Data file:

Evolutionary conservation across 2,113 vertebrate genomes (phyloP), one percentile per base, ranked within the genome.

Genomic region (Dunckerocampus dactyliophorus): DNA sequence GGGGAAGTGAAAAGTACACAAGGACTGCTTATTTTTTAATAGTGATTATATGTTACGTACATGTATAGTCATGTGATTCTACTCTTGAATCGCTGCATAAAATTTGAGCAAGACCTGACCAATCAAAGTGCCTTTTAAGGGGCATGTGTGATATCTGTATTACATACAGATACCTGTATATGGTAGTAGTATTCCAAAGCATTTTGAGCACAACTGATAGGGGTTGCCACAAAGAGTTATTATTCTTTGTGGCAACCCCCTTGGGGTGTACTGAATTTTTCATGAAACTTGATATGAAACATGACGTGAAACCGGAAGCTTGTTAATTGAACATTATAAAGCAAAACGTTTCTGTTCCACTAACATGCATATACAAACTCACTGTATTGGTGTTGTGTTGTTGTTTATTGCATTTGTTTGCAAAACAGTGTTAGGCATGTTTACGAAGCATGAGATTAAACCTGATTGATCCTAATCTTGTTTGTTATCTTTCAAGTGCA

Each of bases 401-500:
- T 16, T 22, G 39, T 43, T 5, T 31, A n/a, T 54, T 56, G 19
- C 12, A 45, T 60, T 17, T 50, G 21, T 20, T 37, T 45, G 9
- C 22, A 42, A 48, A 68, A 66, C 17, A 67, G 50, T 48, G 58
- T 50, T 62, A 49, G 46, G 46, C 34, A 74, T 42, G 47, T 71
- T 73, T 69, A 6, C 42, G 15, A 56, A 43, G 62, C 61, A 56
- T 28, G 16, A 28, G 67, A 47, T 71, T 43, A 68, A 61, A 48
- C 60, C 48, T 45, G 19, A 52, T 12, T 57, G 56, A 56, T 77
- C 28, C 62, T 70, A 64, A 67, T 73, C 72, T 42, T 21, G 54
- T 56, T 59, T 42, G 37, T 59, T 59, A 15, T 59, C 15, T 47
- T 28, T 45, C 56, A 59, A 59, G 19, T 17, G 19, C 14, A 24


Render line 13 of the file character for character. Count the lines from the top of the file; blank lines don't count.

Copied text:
- T 28, T 45, C 56, A 59, A 59, G 19, T 17, G 19, C 14, A 24